March 26, 2014 at 11:06 am Reply
    • Hi Janice,
      What a great comment! Thank you so much for your lovely addition to my story. I, too, loved imagining the ancient people going about their daily lives. Just touching the rough-hewn stones gave me a ghostly connection to them.
      Wishing safe and happy travels,

      March 26, 2014 at 11:34 am Reply
  6. I also remember the cats from Ephesus and thinking that they know a lot more than I do
    Paula McInerney recently posted..Eurobodalla Nature’s Own PlaygroundMy Profile

    July 6, 2015 at 8:30 am Reply
  7. What fun! Well, except for the feral aspect. 😀
    Charles McCool recently posted..8 Great Poconos Summer ActivitiesMy Profile

    July 6, 2015 at 9:44 am Reply
  8. Beautiful place, regal cats! What a wonderful connection with the story of place at Ephesus. I’ve forwarded it to a friend who was just there…imagine she met a number of your feline tour companions as well.
    Anita recently posted..Lessons from a Catalan kitchenMy Profile

    July 6, 2015 at 9:50 am Reply
    • Hi Anita,
      I’m so flattered you sent my post to a friend. I sure she must have seen the same cats we did — how funny!
      Wishing safe and happy travels,

      July 6, 2015 at 6:35 pm Reply
  9. The cats of Ephesus also intrigued me when I visited and found a whole slew of them in the public bathrooms using the sinks as their personal beds, they are fun to capture in photographs with the ruins indeed.
    noel recently posted..15 stunning views of PragueMy Profile

    July 6, 2015 at 9:53 am Reply
    • Hi Noel,
      Cats sleeping in the sinks! I love it! Why not, I guess — the whole place is their home.

      July 6, 2015 at 6:37 pm Reply
  10. I love this story angle! Your photos are lovely, and your narrative a reminder that Ephesus was an important location in pre-Christian times.
    Betsy Wuebker | PassingThru recently posted..Context Travel Barcelona: Story within HistoryMy Profile

    July 6, 2015 at 11:32 am Reply
    • Thank you my friend,
      To have you complement my writing angle is a true triumph on my part. Your writing is so lovely and lyrical. I appreciate you!

      July 6, 2015 at 6:39 pm Reply
  11. Great photos. I would love to step back 2000 years for a glimpse of Ephesus and its people. It is the most fascinating ancient site we’ve ever seen…but we also found ourselves captivated by today’s feline residents.
    Shelley recently posted..Travel More With These Money Saving Travel TipsMy Profile

    July 6, 2015 at 1:29 pm Reply
    • Hi Shelley,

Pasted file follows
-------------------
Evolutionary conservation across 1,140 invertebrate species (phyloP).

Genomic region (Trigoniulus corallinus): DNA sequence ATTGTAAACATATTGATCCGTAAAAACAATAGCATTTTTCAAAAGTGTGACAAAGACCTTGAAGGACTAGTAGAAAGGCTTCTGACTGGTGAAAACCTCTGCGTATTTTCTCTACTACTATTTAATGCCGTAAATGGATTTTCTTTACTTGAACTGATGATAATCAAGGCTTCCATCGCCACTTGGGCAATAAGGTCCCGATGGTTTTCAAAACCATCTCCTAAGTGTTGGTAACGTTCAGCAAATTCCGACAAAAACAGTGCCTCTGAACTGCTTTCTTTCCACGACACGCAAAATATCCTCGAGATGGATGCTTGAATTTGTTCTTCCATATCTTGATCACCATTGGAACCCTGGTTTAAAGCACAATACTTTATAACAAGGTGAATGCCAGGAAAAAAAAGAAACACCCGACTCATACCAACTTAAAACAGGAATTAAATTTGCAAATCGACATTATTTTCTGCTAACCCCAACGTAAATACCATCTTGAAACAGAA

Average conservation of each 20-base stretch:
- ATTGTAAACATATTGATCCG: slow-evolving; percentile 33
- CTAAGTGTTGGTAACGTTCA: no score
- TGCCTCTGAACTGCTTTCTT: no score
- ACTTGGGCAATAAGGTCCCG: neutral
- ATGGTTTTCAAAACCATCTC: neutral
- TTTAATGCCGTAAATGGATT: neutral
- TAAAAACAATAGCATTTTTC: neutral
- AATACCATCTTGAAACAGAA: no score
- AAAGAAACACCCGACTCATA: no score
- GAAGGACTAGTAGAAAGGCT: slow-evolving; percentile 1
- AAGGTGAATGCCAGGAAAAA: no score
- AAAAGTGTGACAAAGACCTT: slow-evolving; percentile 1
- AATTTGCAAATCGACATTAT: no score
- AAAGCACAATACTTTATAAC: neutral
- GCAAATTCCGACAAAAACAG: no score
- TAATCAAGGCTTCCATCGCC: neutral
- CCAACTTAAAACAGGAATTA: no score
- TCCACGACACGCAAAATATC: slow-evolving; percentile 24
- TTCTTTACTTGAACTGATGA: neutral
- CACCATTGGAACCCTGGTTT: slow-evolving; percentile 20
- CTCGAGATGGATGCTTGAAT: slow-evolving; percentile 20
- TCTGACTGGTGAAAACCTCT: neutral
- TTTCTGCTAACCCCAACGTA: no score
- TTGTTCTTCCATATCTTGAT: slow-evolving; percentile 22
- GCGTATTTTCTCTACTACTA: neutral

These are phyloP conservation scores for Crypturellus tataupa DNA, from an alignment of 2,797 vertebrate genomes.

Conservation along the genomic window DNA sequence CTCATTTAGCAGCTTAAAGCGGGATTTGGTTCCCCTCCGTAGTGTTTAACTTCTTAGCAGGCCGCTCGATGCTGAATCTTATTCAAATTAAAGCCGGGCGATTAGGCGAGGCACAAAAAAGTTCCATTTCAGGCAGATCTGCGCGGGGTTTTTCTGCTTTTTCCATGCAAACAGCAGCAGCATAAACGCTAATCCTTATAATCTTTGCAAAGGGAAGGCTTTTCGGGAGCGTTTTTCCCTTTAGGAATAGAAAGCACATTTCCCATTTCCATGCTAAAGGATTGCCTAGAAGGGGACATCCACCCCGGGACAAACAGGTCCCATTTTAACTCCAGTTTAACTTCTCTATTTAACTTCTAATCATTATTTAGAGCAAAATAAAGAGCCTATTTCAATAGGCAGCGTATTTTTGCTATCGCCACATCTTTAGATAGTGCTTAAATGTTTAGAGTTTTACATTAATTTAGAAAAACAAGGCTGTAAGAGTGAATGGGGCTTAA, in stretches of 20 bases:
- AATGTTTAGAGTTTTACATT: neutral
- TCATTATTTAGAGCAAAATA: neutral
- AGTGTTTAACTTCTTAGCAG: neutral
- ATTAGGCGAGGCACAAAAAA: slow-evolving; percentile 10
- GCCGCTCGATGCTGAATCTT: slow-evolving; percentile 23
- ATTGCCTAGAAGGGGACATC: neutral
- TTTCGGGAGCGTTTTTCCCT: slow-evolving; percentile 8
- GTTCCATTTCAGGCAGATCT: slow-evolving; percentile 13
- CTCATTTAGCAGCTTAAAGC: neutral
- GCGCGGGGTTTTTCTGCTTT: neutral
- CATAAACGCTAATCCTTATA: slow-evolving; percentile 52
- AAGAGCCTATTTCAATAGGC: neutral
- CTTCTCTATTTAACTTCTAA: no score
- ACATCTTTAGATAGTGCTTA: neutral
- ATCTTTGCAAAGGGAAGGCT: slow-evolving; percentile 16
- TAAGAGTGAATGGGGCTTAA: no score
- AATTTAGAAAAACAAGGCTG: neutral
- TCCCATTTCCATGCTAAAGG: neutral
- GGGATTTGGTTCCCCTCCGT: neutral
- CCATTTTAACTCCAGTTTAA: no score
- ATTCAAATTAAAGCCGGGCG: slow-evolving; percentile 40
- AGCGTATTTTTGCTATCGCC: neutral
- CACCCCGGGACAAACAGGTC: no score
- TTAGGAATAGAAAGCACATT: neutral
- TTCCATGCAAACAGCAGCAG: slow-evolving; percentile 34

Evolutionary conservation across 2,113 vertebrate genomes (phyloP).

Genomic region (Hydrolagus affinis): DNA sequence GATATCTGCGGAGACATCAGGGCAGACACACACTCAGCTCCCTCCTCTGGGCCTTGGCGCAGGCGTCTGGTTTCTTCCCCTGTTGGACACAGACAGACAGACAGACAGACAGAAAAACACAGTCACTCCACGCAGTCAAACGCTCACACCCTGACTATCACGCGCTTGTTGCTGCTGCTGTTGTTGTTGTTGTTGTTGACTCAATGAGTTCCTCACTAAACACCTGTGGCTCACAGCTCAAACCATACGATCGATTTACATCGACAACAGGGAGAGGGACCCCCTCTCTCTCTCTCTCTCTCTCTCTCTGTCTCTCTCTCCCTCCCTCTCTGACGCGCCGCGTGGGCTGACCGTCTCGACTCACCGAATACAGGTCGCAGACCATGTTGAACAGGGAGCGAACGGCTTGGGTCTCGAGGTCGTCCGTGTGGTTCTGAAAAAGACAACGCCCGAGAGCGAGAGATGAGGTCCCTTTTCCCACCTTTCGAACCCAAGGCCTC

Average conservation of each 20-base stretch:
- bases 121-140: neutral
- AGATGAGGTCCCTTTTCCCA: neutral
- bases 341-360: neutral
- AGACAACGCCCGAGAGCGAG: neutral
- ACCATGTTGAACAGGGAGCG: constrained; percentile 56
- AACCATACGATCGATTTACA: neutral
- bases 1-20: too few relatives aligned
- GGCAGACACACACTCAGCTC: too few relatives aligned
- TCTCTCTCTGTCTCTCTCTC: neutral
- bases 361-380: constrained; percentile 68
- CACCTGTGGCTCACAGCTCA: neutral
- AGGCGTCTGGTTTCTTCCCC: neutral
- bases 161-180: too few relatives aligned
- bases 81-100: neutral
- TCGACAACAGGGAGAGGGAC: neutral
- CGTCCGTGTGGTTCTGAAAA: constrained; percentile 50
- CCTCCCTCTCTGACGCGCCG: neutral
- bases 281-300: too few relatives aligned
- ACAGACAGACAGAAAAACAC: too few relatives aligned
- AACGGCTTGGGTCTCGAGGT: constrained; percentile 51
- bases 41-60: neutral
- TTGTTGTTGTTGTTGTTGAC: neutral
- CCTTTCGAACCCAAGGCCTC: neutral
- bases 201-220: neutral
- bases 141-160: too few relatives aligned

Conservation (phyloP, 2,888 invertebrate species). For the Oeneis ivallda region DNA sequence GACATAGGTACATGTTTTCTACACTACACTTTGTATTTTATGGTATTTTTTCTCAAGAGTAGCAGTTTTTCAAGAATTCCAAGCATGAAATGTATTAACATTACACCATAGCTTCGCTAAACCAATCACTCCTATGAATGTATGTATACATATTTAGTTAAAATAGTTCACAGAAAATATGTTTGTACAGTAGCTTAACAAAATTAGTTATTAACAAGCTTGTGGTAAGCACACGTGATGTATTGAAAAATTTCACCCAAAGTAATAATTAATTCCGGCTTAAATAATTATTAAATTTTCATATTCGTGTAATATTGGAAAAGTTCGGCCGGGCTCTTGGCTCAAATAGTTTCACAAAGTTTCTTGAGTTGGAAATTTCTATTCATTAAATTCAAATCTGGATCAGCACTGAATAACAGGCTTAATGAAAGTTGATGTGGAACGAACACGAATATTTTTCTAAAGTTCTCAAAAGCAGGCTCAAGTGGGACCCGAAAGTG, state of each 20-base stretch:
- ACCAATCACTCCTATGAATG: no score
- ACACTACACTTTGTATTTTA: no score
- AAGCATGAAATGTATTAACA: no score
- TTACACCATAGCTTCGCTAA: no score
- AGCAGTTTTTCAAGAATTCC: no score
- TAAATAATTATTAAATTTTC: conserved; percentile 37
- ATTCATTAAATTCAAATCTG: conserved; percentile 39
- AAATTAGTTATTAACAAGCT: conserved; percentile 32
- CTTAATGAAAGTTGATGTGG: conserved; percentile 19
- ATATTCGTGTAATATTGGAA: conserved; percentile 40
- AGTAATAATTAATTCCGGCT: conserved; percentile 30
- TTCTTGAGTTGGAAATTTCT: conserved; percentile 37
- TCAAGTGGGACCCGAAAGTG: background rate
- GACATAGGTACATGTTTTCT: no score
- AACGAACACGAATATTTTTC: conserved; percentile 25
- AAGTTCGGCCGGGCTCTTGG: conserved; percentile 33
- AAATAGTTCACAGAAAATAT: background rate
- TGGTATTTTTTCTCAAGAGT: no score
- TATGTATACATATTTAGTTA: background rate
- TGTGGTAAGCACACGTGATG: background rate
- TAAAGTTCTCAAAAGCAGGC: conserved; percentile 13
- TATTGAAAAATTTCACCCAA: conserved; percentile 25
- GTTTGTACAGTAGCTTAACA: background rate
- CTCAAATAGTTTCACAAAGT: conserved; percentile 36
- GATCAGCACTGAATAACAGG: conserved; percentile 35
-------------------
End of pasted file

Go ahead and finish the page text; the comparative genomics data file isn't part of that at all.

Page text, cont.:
Glad you enjoyed Ephesus and the kitties, too — a truly magical place. I could have stayed for the entire day.

      July 6, 2015 at 6:41 pm Reply
  12. Any place that cats choose to inhabit must be OK! I loved all the ruin sites I visited in Turkey. And I love the idea that “The cats are the keepers here now” in Ephesus. Your photos are just fabulous.
    Yasha Langford recently posted..A Day Trip up Paso San FranciscoMy Profile

    July 6, 2015 at 2:30 pm Reply
    • Hi Yasha,
      I so appreciate your kind words. Thanks so much for stopping by.

      July 6, 2015 at 6:42 pm Reply
  13. Your kitties of Ephesus makes a nice story. If you’d like to submit one of the cat images to my own traveling cats photo gallery, I am happy to link back to your story. I like the first or second cat photo best. http://berkeleyandbeyond.com/Way-Beyond/Photo-Galleries/Photos-of-Cats/photos-of-cats.html
    Carole Terwilliger Meyers recently posted..Great Sleeps: Renaissance Pudong Hotel, Shanghai, ChinaMy Profile

    July 6, 2015 at 7:02 pm Reply
    • Thanks Carole!
      Your cat page is absolutely adorable — you cat-lady, you! I’ll send a photo along to your email. Thanks!

      July 6, 2015 at 7:15 pm Reply
  14. The cats look so health and in-charge of their lives! Amazing how they’ve learned to adapt and survive.
    Irene S. Levine recently posted..New trends at the Summer Fancy Food ShowMy Profile

    July 6, 2015 at 8:57 pm Reply
  15. Love the feline angle on Ephesus. We typically feel so terrible when we see so many feral cats while traveling but I love that you see them as keepers of the ruins. Makes me feel a bit better about them being there.
    Sue Reddel recently posted..Fabulous Hotel Amenities Around The WorldMy Profile

    July 8, 2015 at 10:08 pm Reply
    • Hi Sue,
      So true. While traveling you see so many stray animals. I always feel like they get along just fine — they have their routines and reliable places for food such as tourist areas or garbage spots. In particular, the cats at Ephesus were amazingly healthy! When I pet one, the long-standing dirt was evident but otherwise they were the picture of health.
      Thank you for adding your viewpoint to this post — I love to hear about your travel impressions!

      July 9, 2015 at 8:04 am Reply
  16. I really enjoyed how you told the story of Turkey’s ancient city of Ephesus by weaving in the cats. Very creative and interesting!

    July 11, 2015 at 4:19 am Reply